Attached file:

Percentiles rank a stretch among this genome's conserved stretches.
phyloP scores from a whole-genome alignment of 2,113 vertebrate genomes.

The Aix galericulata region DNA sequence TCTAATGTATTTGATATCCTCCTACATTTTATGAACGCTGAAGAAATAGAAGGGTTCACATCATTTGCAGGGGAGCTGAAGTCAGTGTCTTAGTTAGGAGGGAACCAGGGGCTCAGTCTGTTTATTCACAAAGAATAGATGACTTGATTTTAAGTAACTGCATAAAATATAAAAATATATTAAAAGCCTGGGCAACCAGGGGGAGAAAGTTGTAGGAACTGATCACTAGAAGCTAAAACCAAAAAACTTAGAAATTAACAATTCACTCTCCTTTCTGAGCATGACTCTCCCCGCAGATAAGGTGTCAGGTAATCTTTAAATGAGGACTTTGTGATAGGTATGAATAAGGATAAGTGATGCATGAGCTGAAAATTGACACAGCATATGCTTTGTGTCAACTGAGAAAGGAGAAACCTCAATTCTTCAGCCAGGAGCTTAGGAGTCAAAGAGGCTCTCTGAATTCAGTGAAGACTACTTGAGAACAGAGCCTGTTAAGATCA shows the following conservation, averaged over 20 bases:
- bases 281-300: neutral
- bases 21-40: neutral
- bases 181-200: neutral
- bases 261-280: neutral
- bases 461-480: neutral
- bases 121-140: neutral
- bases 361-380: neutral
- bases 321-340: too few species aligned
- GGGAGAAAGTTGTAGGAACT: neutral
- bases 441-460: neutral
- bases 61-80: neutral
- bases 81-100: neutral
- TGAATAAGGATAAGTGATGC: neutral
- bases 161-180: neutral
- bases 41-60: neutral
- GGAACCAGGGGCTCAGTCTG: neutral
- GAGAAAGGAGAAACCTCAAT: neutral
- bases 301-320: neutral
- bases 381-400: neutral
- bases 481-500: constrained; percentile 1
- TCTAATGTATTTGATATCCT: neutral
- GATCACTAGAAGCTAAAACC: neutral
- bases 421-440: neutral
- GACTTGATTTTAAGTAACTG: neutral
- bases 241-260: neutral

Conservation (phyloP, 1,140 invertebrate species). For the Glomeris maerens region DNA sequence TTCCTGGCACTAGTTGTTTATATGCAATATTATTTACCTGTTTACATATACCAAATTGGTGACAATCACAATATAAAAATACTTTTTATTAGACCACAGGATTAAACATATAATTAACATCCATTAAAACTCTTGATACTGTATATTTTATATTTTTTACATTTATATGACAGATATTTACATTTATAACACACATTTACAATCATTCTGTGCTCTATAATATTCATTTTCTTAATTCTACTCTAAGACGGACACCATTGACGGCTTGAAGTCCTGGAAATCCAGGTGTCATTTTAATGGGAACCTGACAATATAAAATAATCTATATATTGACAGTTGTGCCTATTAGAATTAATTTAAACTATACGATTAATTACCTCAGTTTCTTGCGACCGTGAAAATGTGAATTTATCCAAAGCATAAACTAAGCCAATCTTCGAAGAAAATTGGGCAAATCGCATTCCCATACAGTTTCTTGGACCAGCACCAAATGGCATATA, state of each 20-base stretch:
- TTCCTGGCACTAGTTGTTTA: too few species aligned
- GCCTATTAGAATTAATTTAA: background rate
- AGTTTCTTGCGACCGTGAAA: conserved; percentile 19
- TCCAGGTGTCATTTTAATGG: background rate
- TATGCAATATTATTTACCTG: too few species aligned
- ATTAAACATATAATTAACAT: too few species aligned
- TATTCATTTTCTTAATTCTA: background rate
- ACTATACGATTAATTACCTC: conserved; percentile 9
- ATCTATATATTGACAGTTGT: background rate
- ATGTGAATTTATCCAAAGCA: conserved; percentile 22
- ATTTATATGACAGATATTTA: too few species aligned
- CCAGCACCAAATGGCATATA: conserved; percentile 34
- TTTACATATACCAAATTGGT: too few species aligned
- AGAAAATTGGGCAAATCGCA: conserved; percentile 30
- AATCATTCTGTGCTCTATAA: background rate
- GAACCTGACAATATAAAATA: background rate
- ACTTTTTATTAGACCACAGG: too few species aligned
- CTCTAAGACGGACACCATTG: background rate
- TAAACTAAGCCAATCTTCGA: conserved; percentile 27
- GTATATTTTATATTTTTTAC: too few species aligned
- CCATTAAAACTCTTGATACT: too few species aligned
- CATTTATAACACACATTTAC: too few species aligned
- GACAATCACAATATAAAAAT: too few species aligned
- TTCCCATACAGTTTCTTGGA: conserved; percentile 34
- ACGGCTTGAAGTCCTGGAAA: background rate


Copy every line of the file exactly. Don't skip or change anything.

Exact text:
Percentiles rank a stretch among this genome's conserved stretches.
phyloP scores from a whole-genome alignment of 2,113 vertebrate genomes.

The Aix galericulata region DNA sequence TCTAATGTATTTGATATCCTCCTACATTTTATGAACGCTGAAGAAATAGAAGGGTTCACATCATTTGCAGGGGAGCTGAAGTCAGTGTCTTAGTTAGGAGGGAACCAGGGGCTCAGTCTGTTTATTCACAAAGAATAGATGACTTGATTTTAAGTAACTGCATAAAATATAAAAATATATTAAAAGCCTGGGCAACCAGGGGGAGAAAGTTGTAGGAACTGATCACTAGAAGCTAAAACCAAAAAACTTAGAAATTAACAATTCACTCTCCTTTCTGAGCATGACTCTCCCCGCAGATAAGGTGTCAGGTAATCTTTAAATGAGGACTTTGTGATAGGTATGAATAAGGATAAGTGATGCATGAGCTGAAAATTGACACAGCATATGCTTTGTGTCAACTGAGAAAGGAGAAACCTCAATTCTTCAGCCAGGAGCTTAGGAGTCAAAGAGGCTCTCTGAATTCAGTGAAGACTACTTGAGAACAGAGCCTGTTAAGATCA shows the following conservation, averaged over 20 bases:
- bases 281-300: neutral
- bases 21-40: neutral
- bases 181-200: neutral
- bases 261-280: neutral
- bases 461-480: neutral
- bases 121-140: neutral
- bases 361-380: neutral
- bases 321-340: too few species aligned
- GGGAGAAAGTTGTAGGAACT: neutral
- bases 441-460: neutral
- bases 61-80: neutral
- bases 81-100: neutral
- TGAATAAGGATAAGTGATGC: neutral
- bases 161-180: neutral
- bases 41-60: neutral
- GGAACCAGGGGCTCAGTCTG: neutral
- GAGAAAGGAGAAACCTCAAT: neutral
- bases 301-320: neutral
- bases 381-400: neutral
- bases 481-500: constrained; percentile 1
- TCTAATGTATTTGATATCCT: neutral
- GATCACTAGAAGCTAAAACC: neutral
- bases 421-440: neutral
- GACTTGATTTTAAGTAACTG: neutral
- bases 241-260: neutral

Conservation (phyloP, 1,140 invertebrate species). For the Glomeris maerens region DNA sequence TTCCTGGCACTAGTTGTTTATATGCAATATTATTTACCTGTTTACATATACCAAATTGGTGACAATCACAATATAAAAATACTTTTTATTAGACCACAGGATTAAACATATAATTAACATCCATTAAAACTCTTGATACTGTATATTTTATATTTTTTACATTTATATGACAGATATTTACATTTATAACACACATTTACAATCATTCTGTGCTCTATAATATTCATTTTCTTAATTCTACTCTAAGACGGACACCATTGACGGCTTGAAGTCCTGGAAATCCAGGTGTCATTTTAATGGGAACCTGACAATATAAAATAATCTATATATTGACAGTTGTGCCTATTAGAATTAATTTAAACTATACGATTAATTACCTCAGTTTCTTGCGACCGTGAAAATGTGAATTTATCCAAAGCATAAACTAAGCCAATCTTCGAAGAAAATTGGGCAAATCGCATTCCCATACAGTTTCTTGGACCAGCACCAAATGGCATATA, state of each 20-base stretch:
- TTCCTGGCACTAGTTGTTTA: too few species aligned
- GCCTATTAGAATTAATTTAA: background rate
- AGTTTCTTGCGACCGTGAAA: conserved; percentile 19
- TCCAGGTGTCATTTTAATGG: background rate
- TATGCAATATTATTTACCTG: too few species aligned
- ATTAAACATATAATTAACAT: too few species aligned
- TATTCATTTTCTTAATTCTA: background rate
- ACTATACGATTAATTACCTC: conserved; percentile 9
- ATCTATATATTGACAGTTGT: background rate
- ATGTGAATTTATCCAAAGCA: conserved; percentile 22
- ATTTATATGACAGATATTTA: too few species aligned
- CCAGCACCAAATGGCATATA: conserved; percentile 34
- TTTACATATACCAAATTGGT: too few species aligned
- AGAAAATTGGGCAAATCGCA: conserved; percentile 30
- AATCATTCTGTGCTCTATAA: background rate
- GAACCTGACAATATAAAATA: background rate
- ACTTTTTATTAGACCACAGG: too few species aligned
- CTCTAAGACGGACACCATTG: background rate
- TAAACTAAGCCAATCTTCGA: conserved; percentile 27
- GTATATTTTATATTTTTTAC: too few species aligned
- CCATTAAAACTCTTGATACT: too few species aligned
- CATTTATAACACACATTTAC: too few species aligned
- GACAATCACAATATAAAAAT: too few species aligned
- TTCCCATACAGTTTCTTGGA: conserved; percentile 34
- ACGGCTTGAAGTCCTGGAAA: background rate